The dumb economics of government debt; is the solution in Islamic economics?

I find it very difficult to understand, even as an economist, why in a period of prosperity (on the average – admitting that averages are not the whole picture) we can’t afford to clean the streets properly, or decent schooling and health.

The reason given, and is accepted almost without question, is that to provide these things would involve increasing government debt.


This is a weird argument; more weird, since it is conventional wisdom.


The standard criterion for justifying investment is that the expected net present value of the investment expenditure should be positive; i.e. the expected returns should exceed expected cost when discounted by the appropriate interest rate, or more generally that expected social benefits should exceed expected social costs when discounted by an appropriate social rate of discount.


The social rate discount usually being lower than the crude interest rate because it takes account of wider social considerations, than private profit making firms do.


Almost everyone agrees that education, health, social services are underfunded. Presumably this means that further investment in them would be beneficial; i.e. have a positive net present value.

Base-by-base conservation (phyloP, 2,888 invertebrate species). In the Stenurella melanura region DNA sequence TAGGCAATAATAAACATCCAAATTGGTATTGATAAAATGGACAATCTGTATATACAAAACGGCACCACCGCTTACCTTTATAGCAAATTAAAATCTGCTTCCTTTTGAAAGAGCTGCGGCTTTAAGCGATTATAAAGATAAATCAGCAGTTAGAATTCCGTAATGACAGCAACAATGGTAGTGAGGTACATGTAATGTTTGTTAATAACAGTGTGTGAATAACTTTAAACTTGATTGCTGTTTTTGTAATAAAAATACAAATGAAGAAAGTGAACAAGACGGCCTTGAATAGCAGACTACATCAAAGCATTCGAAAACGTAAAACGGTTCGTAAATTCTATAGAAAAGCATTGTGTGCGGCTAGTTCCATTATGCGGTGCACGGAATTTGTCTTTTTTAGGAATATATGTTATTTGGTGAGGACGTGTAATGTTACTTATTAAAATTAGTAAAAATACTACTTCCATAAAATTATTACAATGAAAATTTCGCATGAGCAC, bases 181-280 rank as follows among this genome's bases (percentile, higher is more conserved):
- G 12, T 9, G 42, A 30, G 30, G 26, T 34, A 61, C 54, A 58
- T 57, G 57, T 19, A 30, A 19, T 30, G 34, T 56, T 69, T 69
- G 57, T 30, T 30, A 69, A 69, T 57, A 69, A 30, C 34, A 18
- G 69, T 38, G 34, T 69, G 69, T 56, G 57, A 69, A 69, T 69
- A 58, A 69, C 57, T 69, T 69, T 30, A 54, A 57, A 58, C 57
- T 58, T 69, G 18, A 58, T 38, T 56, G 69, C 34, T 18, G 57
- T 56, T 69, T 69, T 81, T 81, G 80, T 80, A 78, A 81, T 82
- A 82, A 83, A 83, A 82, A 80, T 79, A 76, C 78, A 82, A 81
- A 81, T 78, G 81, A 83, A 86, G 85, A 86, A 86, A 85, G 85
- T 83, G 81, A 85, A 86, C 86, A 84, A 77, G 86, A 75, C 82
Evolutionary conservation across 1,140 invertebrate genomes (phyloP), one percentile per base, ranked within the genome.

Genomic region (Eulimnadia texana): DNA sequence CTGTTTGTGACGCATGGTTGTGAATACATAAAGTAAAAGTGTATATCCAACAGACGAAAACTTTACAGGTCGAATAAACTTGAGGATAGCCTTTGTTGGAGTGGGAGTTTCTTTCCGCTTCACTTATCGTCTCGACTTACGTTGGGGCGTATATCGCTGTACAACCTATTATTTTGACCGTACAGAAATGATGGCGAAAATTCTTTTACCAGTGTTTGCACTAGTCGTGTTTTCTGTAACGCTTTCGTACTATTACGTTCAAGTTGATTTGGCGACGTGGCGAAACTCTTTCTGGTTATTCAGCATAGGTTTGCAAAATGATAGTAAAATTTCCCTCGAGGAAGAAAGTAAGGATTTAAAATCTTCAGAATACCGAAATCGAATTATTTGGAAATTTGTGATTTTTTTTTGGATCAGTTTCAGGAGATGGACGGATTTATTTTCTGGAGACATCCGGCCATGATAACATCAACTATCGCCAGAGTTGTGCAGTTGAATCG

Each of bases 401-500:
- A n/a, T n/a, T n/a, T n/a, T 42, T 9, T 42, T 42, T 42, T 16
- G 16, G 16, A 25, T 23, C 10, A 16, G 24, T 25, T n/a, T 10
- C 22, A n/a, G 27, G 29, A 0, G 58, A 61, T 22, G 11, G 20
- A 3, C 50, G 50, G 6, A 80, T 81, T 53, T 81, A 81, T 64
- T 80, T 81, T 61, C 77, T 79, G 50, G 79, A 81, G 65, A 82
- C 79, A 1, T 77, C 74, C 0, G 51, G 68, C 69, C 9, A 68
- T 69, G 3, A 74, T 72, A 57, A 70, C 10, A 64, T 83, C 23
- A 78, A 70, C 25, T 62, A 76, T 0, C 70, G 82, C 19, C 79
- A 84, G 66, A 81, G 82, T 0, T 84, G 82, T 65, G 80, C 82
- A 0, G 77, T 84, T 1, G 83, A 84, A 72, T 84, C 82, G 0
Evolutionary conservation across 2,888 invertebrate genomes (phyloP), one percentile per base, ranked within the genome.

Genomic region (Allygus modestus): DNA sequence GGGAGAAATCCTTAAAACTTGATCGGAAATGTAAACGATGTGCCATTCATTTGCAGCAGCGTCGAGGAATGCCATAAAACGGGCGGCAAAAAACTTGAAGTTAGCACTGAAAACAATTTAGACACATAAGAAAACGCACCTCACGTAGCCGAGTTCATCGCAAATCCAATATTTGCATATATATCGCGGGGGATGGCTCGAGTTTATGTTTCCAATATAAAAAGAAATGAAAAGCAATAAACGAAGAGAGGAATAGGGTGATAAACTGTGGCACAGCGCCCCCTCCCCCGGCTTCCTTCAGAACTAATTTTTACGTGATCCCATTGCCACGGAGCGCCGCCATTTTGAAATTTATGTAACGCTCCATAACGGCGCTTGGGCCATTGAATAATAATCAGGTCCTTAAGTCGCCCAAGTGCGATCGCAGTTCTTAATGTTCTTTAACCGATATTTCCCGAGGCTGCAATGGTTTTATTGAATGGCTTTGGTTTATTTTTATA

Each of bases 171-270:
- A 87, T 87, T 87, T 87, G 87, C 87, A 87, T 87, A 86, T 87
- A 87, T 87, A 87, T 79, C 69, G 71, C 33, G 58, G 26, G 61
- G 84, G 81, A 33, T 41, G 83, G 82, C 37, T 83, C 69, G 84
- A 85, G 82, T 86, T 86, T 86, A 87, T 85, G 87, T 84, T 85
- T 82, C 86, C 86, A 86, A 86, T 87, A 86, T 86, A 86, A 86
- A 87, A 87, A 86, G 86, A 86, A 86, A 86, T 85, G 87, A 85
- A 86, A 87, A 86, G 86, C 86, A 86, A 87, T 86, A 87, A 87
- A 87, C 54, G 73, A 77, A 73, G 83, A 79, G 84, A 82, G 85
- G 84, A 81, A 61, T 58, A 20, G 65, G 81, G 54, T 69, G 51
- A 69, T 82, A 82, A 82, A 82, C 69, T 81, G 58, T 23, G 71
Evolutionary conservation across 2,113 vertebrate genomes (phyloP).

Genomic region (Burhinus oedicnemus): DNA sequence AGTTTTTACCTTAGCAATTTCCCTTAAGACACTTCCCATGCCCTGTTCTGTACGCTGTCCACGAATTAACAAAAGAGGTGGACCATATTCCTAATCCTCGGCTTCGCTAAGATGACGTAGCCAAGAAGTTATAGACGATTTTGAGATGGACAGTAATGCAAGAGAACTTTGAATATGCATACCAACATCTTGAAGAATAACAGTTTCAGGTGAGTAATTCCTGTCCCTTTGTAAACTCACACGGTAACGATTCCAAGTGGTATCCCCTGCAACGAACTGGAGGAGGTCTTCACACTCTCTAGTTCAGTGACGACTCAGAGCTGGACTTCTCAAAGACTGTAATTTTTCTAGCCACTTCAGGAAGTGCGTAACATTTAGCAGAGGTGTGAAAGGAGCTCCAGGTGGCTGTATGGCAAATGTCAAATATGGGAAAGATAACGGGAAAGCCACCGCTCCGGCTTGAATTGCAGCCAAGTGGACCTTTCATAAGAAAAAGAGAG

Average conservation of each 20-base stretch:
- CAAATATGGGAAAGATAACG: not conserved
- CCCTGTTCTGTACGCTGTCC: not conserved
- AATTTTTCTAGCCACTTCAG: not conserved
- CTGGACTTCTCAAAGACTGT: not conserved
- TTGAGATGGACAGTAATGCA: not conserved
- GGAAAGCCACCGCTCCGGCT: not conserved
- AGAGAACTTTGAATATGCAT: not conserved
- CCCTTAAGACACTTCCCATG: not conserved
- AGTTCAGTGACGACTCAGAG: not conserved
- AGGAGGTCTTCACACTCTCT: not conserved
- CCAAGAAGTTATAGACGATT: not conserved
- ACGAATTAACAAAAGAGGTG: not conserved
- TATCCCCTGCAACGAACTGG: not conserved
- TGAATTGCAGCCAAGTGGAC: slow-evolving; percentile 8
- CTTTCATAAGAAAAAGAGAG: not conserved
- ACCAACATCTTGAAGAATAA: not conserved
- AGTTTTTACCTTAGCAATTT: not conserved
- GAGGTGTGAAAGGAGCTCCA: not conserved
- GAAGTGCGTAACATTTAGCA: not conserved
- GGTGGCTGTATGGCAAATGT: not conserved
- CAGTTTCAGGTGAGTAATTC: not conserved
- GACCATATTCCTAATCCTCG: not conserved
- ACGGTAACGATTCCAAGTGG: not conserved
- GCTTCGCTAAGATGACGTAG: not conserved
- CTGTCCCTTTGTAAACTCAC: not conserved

So why not invest in them? The reasons given are various; the main ones being that it would entail increases in government debt and impose a cost on future generations because interest would have to be paid on the increased debt.

But if education, health, social services are said to be underfunded, then future generations will benefit from the investment.

So why not invest? The real reason is that we or they don’t want to. Why not is a separate question.




There are many reasons for being worried about debt. But consumers are every day encouraged to increase their indebtedness for the benefit of the economy as a whole.


Suppose that we take the reasons to be worried about debt thisseriously; remembering that debt doesn’t worry bankers very much if creating it (by fabulous instruments) awards them (fabulous) bonuses.


We could instead take a lesson from Islamic finance and think of sharing the risk of investments in society. Instead of the government issuing debt, it could fund investment projects through equity. Social equity.


Of course, to an extent the government already does this through private finance initiatives, paying private companies through the nose for it. I mean, allowing private companies to absorb much more than the net present value of the projects they undertake.


Of course, this more or less guarantees jobs for retiring government ministers and senior civil servants. But that’s another matter.


In the sort of Islamic solution I am proposing, the return on social equity, should the expected net present value of social projects be positive (and it’s not difficult to assess whether this is so at the end of the project), the consequent return on such social equity goes to the community in benefits; lower taxes from higher productivity, increase in happiness and there are such things, we all know, as non-monetary benefits.


Perhaps instead the return and social equity could go to the poorest in society.


That would be a good thing.


But it would mean unlearning dumb economics.


Maybe a matter of not recruiting so many economists and cabinet members from PPE graduates.


That would be a good thing.


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